Lymphomas and leukemias
DNA probe analysis of immunoglobulin and T-cell receptor genes helps distinguish benign from malignant lymphoproliferations and assists in assigning B-cell versus T-cell lineage in lymphoid neoplasms.
Many leukemias and lymphomas have genetic defects that are detectable by molecular methods. For example, 85% of follicular small cleaved cell lymphomas harbor t(14;18) detectable by bcl2 gene probes. About half of mantle cell lymphomas have t(11;14) detectable with bcl1 gene probes. Nearly all small non-cleaved (Burkitt's) lymphomas harbor a myc gene translocation.
Acute promyleocytic leukemia (AML-M3)
Acute promyelocytic leukemia (AML-M3) expresses PML/RARa fusion transcripts produced as a result of t(15;17). This tumor-specific defect contributes to disease pathogenesis. It also serves as a tumor marker that is useful for initial diagnosis and for monitoring tumor burden during therapy. Affected patients are candidates for novel treatments.
Chronic myelogenous leukemia (CML)
bcr/abl, which is the molecular equivalent of the Philadelphia chromosome or t(9;22), is present in virtually all cases of CML and in about 15% of acute lymphoblastic leukemias. Some leukemias have occult t(9;22) not detectable by karyotyping but detectable by molecular methods. Sequential samples can be analyzed during therapy to identify minimal residual disease.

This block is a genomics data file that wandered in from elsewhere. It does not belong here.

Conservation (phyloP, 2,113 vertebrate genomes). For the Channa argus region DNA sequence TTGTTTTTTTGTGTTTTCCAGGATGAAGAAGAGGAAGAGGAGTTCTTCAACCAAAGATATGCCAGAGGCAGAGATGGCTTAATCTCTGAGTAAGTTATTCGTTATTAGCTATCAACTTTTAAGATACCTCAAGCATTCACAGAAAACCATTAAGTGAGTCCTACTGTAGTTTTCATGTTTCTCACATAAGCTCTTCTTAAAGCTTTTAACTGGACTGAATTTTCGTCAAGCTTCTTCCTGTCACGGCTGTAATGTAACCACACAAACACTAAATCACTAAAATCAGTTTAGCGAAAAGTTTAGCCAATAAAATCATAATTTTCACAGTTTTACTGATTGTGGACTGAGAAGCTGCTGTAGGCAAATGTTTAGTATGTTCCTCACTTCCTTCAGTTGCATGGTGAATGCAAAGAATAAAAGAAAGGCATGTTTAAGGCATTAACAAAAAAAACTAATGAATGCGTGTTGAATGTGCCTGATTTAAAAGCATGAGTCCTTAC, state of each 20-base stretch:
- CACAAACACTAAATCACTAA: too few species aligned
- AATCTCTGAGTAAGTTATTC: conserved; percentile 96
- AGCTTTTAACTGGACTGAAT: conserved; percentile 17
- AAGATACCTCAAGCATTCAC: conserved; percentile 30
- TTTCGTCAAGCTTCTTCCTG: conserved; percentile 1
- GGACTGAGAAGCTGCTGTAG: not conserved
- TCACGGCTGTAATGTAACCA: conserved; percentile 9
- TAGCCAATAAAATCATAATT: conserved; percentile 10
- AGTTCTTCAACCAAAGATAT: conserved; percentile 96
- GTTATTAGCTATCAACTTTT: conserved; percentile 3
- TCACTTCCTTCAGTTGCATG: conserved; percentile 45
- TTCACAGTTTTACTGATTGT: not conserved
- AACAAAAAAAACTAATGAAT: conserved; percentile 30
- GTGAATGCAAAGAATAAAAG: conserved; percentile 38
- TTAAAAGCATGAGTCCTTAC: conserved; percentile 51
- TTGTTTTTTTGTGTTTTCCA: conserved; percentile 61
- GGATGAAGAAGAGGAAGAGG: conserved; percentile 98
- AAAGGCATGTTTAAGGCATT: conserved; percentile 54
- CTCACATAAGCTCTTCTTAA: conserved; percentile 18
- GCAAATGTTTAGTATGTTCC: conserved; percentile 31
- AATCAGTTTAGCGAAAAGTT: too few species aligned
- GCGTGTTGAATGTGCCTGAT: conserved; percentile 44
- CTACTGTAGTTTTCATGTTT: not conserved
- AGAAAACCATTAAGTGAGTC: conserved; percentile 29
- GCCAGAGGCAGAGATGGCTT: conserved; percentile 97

Epstein-Barr virus infection
Molecular detection of EBV may be helpful in these clinical situations:
Deep Venous Thrombosis
Mutation of the factor V gene (at codon 506) results in resistance to activated protein C (APC), whereas prothrombin gene mutation (G20210A) increases blood levels of prothrombin. Either mutation predisposes to deep venous thrombosis. Patients with a personal history of venous thrombosis are candidates for testing.
Mutation of the HFE gene is associated with inherited predisposition to iron overload. Most hereditary hemochromatosis patients are homozygous for the C282Y mutation, while a minority are compound heterozygotes for C282Y and H63D mutations. Patients with high transferrin saturation (>45%), elevated serum ferritin, hepatic siderosis, or other evidence of iron overload are candidates for testing.